Gender Roles in Shakespeare's Othello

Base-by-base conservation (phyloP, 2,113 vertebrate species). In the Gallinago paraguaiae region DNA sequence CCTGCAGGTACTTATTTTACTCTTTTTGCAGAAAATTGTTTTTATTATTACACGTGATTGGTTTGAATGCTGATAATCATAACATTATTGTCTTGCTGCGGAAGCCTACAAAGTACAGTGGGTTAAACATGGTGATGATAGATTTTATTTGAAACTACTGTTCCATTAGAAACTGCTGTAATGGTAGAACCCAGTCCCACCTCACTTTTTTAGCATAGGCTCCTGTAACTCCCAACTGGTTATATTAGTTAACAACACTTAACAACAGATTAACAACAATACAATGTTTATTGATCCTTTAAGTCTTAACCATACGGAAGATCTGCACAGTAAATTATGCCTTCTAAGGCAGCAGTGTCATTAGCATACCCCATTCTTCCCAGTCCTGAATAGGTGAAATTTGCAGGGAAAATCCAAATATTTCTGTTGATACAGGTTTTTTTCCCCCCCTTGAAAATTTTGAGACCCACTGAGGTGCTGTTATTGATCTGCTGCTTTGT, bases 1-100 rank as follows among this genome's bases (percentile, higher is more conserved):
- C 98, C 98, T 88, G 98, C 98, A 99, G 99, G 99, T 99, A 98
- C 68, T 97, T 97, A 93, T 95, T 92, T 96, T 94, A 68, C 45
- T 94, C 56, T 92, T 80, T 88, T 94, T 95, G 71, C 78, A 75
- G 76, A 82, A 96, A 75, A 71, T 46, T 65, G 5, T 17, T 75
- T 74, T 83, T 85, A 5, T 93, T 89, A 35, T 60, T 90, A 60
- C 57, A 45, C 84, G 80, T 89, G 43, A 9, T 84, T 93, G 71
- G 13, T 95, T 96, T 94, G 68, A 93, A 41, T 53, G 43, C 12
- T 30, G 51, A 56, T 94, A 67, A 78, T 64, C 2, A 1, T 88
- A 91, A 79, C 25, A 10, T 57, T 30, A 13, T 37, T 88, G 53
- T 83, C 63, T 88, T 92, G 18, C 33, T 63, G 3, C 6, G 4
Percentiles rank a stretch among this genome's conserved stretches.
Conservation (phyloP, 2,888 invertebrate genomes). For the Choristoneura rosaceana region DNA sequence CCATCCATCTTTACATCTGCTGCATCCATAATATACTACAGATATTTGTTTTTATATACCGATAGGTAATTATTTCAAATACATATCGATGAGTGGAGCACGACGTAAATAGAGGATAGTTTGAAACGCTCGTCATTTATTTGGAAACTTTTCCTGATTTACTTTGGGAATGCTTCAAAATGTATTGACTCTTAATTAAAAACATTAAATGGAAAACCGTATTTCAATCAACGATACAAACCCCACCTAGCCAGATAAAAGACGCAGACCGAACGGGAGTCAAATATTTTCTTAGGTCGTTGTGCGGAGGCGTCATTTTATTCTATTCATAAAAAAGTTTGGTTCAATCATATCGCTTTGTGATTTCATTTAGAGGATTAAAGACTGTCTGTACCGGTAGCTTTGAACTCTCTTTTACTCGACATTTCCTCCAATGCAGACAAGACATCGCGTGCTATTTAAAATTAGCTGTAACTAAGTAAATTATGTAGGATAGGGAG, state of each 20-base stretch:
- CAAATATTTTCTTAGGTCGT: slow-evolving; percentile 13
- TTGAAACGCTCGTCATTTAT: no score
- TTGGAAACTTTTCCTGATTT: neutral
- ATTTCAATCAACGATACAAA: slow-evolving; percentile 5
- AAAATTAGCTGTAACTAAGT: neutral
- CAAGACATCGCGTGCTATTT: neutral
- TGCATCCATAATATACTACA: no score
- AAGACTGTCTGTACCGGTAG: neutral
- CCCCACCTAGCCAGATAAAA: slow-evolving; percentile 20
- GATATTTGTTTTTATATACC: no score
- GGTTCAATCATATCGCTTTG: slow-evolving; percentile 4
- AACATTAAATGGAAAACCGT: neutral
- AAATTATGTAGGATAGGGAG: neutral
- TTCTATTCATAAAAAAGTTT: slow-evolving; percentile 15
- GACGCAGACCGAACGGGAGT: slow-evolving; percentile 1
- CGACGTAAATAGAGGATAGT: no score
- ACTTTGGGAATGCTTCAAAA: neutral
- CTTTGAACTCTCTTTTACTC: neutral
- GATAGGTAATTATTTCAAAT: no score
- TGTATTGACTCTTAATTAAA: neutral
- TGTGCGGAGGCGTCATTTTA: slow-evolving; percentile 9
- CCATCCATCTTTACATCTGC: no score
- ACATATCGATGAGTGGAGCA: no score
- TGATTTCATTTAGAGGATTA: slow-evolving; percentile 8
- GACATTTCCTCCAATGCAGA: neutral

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Gender Roles in Shakespeare's Othello Othello represents a prime example of Shakespeare's ability to develop relationships between the sexes so as to demonstrate those relationships' weaknesses. In Othello, the sexes are divided by misconceptions and ego- centric views of the opposite gender. The men of the play, in particular Othello, maintain a patriarchal, chivalric notion of the sexes, while the women of the play yearn for more involvement in their husbands' affairs. So it is that the thrust of the play emerges from "the opposition of attitudes, viewpoints, and sexes." (Neely 214) One of the critical factors in the relationship between the sexes lies in the distinct separation between them in the play. Rarely do men and women interact intimately or in person on their own behalf; "Roderigo never courts Desdemona directly, Iago never confronts Emilia about his suspicions of an affair between herself and the Moor, and Othello refuses to confront Desdemona concerning Iago's allegations and his suspicions." (Neely 217) Indeed, Othello and Desdemona are rarely seen together on stage alone. Much of the intimacy between the Moor and his wife tends to be alluded to, rather than enacted out-right: after answering the Venetian senators, he tells Desdemona he has little time to spend in love with her before he must leave to battle; after dismissing Cassio, he again sends Desdemona offstage to the bed; and the many names employed by Othello for his wife--"chuck," "honey," "sweeting"-- are never clearly explained to the audience. It is not until her death scene that Desdemona and Othello spend a lengthy amount of stage time together alone. Due to this alienation between Othello and Desdemona, as well as the other male ... ... middle of paper ... ...cate creates in them the seed of tragedy. Works Cited "Cuckoldry." The Norton Shakespeare Workshop. Mark Rose, ed. CD-ROM. W.W. Norton, 1998. Greene, Gayle. "‘This That You Call Love': Sexual and Social Tragedy in Othello." in Shakespeare and Gender: A History. Deborah E. Baker and Ivo Kamps. New York: Verso, 1995. 47-62. Mason, H.A. Shakespeare's Tragedies of Love. New York: Barnes and Noble. 1970. Neely, Carol Thomas. "Women and Men in Othello: "What should such a fool/Do with so good a woman?" In Broken Nuptials in Shakespeare's Plays. Carol Thomas Neely. New Haven: Yale University Press, 1985. "Othello's Occupation." The Norton Shakespeare Workshop. Mark Rose, ed. CD-ROM. W.W. Norton, 1998. Shakespeare, William. "Othello". The Norton Shakespeare. Ed. Stephen Greenblatt. New York: W.W. Norton & Company, 1997. 2100-2172.
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